U.S. citizens vote in the presidential election Nov. 6, 2012.
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Voter fraud investigation finds few incidences out of 1 billion


From The Washington Post:

Note: This is a guest post by Justin Levitt, a professor at the Loyola University Law School and an expert in constitutional law and the law of democracy, with a particular focus on election administration and redistricting.

Voter ID laws are back in the news once again, with two new opinions from the Wisconsin Supreme Court late last week dealing with the state’s ID requirement, which would allow people to vote only if they provide certain forms of government-issued ID. The Court made some minor changes to the law but otherwise upheld it. However, the ID requirement is still on hold pending a federal lawsuit.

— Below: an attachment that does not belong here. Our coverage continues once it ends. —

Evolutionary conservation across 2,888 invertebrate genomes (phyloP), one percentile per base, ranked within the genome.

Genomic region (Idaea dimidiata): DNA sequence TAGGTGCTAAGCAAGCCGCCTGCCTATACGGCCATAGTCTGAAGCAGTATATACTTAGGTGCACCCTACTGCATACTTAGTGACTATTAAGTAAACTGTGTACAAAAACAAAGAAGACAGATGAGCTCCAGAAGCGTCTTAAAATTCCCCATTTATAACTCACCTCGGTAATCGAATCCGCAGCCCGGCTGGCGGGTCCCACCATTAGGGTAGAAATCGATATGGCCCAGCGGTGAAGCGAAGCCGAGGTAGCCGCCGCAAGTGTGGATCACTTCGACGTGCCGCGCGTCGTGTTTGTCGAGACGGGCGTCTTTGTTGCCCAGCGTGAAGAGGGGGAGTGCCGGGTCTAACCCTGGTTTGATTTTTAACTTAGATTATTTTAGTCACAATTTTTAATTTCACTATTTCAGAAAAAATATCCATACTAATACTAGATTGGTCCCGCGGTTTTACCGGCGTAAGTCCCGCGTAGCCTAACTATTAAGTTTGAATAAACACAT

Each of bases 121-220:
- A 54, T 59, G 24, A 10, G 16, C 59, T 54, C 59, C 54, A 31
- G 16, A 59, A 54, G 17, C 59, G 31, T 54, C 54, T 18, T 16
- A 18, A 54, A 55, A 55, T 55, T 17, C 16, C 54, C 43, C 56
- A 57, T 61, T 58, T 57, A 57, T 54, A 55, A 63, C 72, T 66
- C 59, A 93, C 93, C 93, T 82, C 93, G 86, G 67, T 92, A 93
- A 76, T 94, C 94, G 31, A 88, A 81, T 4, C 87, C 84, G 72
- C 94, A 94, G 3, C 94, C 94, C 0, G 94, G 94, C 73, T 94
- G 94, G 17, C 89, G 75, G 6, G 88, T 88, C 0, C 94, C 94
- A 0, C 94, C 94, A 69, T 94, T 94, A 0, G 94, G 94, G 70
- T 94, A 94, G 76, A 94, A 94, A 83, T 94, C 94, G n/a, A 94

Part of this litigation — and any rational debate about the issue generally — hinges on two things: costs and benefits.  The costs of these sorts of laws vary, because the laws themselves differ from state to state (some are far more burdensome than others). The ostensible benefits, though, are all the same. And in addressing these purported benefits, the Wisconsin Supreme Court blew it.  Twice.

Read the rest of this story on The Washington Post.